Journal de Monsieur le Cardinal Duc de Richelieu : Qu’il a Faict Durant le Grand Orage de la Court en l’Année 1630 & 1631 ; Tiré de Ses Memoires Qu’il a Escrit de Sa Main ; Avec Diverses Autres Pieçes Remarquables, Qui Sont Arrivées en Son Temps, by Armand Jean du Plessis (Cardinal Richelieu). No publisher, 1648.
Vincent de Paul witnessed many of the key political events in the
evolution of the Bourbon monarchy and early modern France, including the
famous “Day of the Dupes” in November 1631. Historians consider this
event as the turning point in the reign of Louis XIII (1610-1643).
Louis XIII came to the throne at the age of eight, upon the
assassination of his father Henri IV. His mother Marie de Medici served
as Regent and exercised a great influence over her son, even after he
began his personal rule. Early in the reign a young, talented bishop by
the name of Armand Jean du Plessis de Richelieu came to the Regent's
attention and began his rocky rise to power which would lead to his
emergence as first minister.
The leadership weaknesses of Louis XIII led to a period of instability as the great struggles around domestic and foreign policy, religion, and royal authority took place in a power vacuum. This situation led to the development of plots, power struggles, court intrigue, and open rebellion. The King could not even control the behavior of his brother Gaston d’Orleans.
This situation came to a head in November 1631, when there was a show-down in which Marie de Medici and her dévot supporters such as the Keeper of the Seals (the great Michel de Marillac) plotted to defeat Richelieu. At first, it appeared that the Queen-Mother had convinced the King to dismiss the cardinal. However, even as Marie de Medici was celebrating her apparent victory, Richelieu and his supporters tried one last desperate appeal to the King. They succeeded, and Cardinal Richelieu snatched victory from the jaws of defeat. Marie de Medici would be banished from the kingdom, and her leading supporters severely punished by Richelieu. Those punished would include Louise de Marillac’s two uncles, Michel and Louis, who paid with their lives.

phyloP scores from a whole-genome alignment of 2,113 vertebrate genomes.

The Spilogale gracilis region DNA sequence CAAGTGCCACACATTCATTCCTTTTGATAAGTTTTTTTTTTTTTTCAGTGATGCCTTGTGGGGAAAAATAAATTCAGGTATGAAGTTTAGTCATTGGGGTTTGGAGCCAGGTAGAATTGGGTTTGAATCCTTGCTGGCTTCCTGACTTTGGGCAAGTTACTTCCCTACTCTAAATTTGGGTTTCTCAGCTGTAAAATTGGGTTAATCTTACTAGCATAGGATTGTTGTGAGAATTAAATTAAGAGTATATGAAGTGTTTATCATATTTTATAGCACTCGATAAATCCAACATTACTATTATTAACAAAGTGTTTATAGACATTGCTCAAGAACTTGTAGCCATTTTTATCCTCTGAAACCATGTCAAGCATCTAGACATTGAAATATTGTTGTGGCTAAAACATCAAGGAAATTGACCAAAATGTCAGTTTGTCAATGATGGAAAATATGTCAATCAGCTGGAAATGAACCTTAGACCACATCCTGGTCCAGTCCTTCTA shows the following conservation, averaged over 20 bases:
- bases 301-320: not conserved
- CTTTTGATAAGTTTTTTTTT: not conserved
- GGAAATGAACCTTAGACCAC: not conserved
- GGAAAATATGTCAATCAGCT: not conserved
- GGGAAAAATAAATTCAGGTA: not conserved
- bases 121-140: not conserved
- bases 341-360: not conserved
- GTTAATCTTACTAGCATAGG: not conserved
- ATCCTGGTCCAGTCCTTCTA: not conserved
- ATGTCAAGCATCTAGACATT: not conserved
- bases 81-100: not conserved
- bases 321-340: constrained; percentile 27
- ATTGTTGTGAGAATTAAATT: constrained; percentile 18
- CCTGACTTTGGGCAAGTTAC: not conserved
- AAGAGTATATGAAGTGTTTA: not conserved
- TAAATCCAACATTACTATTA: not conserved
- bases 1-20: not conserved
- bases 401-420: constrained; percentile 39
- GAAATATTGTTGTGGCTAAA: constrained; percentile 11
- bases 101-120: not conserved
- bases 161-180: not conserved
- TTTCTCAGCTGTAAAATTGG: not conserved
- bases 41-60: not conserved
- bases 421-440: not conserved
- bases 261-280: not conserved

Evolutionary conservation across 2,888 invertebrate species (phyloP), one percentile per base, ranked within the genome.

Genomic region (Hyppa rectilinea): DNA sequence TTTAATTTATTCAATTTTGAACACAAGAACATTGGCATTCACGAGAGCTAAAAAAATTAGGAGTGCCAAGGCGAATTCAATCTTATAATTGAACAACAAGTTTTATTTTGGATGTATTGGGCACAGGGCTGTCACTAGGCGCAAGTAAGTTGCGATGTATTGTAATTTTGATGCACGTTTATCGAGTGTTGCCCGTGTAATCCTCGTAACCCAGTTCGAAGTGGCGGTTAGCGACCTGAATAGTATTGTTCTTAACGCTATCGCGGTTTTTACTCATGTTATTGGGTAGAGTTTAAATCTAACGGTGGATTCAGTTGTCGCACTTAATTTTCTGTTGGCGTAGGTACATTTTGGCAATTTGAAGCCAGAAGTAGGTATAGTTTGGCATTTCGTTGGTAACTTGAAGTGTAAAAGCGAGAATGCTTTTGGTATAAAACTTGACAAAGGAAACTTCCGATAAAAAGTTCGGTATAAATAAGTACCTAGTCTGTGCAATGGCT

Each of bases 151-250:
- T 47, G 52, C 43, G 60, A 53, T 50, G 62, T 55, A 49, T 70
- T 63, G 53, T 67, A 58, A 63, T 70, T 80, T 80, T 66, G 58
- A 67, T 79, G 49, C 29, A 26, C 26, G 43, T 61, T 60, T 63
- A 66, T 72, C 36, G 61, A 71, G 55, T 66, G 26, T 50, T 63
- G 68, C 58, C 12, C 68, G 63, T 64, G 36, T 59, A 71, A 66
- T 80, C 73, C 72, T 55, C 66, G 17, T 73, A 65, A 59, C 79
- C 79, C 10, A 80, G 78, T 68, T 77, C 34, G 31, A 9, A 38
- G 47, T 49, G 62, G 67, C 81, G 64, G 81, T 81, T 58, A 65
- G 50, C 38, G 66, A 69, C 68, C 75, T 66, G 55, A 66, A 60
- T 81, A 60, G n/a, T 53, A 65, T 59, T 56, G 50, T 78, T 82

Although Richelieu's relationship with Louis XIII would be strained and never close, the king knew that the Cardinal's leadership was essential to the preservation of royal authority, and the construction of a strong monarchy and a powerful kingdom. Vincent de Paul and Cardinal Richelieu enjoyed a close working relationship. It was during these years that Vincent began his rise to national prominence as Cardinal Richelieu’s policies transformed France, and prepared the way for Louis XIV.
The present volume was published after Richelieu's death. Taken from his memoires, it describes his view of the fateful events of 1630-31.
Vincent’s Reading List is a recurring blog series exploring texts known
to have been read and recommended by Saint Vincent de Paul, those which
can be presumed to have been read by him, and works published during
his lifetime (1581-1660) illustrating his world. All materials discussed
are held by DePaul University’s Richardson Library. The entire series may be viewed here.